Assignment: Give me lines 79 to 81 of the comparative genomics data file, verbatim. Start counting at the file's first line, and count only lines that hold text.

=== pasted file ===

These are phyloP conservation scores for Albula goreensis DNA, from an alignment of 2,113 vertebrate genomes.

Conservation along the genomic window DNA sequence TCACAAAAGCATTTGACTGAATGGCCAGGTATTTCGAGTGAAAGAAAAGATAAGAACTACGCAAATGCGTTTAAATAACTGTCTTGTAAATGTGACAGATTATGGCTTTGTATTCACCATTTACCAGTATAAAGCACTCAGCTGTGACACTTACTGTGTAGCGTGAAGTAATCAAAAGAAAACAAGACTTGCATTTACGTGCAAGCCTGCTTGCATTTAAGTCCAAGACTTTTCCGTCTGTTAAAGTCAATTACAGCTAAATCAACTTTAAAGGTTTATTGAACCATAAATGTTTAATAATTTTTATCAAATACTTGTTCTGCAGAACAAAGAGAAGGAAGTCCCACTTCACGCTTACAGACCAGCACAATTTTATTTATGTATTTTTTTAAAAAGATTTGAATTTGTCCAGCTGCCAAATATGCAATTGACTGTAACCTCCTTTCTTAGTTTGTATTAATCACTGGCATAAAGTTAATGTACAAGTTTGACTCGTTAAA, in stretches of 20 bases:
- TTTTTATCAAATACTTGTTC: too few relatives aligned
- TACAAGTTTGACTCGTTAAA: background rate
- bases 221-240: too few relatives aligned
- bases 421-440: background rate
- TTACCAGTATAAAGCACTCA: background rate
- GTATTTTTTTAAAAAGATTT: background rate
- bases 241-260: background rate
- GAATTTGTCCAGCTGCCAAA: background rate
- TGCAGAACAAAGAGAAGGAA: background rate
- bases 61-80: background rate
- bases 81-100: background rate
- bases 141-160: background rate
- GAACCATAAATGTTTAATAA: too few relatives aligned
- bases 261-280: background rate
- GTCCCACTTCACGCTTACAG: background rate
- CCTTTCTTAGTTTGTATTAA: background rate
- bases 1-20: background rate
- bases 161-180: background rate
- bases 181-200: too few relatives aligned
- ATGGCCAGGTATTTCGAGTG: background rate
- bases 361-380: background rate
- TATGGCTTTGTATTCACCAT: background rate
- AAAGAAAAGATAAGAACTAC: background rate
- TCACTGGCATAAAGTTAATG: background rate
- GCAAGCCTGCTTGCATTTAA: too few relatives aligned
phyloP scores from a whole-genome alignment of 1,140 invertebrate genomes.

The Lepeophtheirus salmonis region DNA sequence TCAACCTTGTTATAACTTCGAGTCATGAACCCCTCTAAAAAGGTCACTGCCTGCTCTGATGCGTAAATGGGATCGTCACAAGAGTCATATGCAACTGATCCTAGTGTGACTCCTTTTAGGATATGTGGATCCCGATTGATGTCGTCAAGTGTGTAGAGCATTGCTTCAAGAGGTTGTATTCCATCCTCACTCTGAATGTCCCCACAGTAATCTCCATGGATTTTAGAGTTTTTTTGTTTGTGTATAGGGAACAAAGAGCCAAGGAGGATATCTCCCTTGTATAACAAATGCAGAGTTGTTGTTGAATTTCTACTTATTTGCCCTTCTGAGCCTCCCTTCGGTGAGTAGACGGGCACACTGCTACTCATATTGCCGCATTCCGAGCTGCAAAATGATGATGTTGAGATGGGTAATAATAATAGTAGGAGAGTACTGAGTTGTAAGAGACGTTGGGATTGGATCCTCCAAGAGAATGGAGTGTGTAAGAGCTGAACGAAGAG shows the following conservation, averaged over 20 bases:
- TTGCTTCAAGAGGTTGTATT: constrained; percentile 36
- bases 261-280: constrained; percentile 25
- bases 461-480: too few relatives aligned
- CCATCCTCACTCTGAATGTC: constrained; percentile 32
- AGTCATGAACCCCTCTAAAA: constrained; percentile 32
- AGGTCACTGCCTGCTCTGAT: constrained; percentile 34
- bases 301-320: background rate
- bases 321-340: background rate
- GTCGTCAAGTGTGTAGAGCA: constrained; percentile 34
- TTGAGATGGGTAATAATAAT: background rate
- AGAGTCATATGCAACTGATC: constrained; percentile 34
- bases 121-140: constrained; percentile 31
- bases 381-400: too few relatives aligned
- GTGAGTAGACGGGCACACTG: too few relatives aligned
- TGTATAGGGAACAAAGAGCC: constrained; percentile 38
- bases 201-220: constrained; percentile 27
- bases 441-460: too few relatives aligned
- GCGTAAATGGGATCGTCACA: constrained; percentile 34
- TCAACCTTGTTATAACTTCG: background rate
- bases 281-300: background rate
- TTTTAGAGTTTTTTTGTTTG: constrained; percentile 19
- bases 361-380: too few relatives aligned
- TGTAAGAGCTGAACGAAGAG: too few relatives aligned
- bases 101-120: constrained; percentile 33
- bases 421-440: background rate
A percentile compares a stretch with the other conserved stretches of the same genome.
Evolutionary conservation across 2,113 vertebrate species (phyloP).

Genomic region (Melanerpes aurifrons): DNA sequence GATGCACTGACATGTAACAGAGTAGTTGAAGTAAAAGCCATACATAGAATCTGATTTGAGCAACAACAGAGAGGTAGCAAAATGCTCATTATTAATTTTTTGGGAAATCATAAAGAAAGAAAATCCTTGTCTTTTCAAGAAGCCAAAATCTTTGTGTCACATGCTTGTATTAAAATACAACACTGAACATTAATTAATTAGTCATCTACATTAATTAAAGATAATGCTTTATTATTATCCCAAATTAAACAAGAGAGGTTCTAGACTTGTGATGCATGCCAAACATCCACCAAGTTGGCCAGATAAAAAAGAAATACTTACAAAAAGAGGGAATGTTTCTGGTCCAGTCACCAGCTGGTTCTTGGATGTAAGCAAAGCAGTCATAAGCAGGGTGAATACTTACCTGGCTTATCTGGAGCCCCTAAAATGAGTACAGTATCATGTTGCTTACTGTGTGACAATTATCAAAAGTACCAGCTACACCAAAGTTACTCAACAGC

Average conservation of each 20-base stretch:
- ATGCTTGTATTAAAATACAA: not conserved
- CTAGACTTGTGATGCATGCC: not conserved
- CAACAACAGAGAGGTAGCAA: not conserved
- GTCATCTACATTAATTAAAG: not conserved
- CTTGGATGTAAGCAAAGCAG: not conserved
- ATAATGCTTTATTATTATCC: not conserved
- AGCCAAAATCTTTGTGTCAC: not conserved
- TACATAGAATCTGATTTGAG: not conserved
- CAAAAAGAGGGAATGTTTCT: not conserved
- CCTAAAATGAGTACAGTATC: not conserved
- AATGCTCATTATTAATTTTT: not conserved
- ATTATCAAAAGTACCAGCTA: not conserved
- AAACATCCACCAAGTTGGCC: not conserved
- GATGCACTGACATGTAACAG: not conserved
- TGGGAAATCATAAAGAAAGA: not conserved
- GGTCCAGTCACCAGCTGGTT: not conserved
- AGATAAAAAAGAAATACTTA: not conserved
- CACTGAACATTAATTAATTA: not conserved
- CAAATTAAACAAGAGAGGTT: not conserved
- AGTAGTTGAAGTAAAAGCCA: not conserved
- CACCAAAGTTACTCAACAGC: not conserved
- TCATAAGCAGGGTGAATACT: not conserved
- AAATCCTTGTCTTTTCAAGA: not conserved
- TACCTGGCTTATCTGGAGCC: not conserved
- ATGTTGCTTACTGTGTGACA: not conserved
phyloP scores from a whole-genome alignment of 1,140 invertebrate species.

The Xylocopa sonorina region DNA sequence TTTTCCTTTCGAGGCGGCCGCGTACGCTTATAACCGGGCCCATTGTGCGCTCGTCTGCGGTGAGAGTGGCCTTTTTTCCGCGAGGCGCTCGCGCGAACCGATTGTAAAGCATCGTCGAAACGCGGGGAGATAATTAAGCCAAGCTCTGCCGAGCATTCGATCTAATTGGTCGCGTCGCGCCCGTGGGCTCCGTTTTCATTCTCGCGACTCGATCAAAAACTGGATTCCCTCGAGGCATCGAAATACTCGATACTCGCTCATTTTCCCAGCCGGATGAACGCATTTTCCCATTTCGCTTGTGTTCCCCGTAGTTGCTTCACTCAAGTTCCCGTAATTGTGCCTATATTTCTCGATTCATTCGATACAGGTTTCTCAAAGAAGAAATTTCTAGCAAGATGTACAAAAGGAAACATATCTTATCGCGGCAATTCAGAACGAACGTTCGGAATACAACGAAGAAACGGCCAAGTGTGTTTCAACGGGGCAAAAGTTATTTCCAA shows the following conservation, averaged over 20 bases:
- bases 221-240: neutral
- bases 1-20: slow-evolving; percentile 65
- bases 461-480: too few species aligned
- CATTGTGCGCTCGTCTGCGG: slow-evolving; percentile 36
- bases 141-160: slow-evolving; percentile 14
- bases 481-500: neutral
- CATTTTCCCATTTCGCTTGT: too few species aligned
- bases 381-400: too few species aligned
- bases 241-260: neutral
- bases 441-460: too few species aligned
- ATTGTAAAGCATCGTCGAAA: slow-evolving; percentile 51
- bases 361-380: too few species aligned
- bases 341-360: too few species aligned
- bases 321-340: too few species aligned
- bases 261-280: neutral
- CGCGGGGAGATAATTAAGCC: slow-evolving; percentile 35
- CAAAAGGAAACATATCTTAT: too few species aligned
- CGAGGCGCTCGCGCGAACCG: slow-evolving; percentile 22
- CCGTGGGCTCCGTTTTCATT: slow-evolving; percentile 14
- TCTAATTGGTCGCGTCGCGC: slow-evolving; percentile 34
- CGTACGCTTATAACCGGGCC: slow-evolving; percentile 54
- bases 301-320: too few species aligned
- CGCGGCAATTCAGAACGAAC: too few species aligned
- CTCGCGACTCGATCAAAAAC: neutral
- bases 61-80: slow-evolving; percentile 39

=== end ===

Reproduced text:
- CACCAAAGTTACTCAACAGC: not conserved
- TCATAAGCAGGGTGAATACT: not conserved
- AAATCCTTGTCTTTTCAAGA: not conserved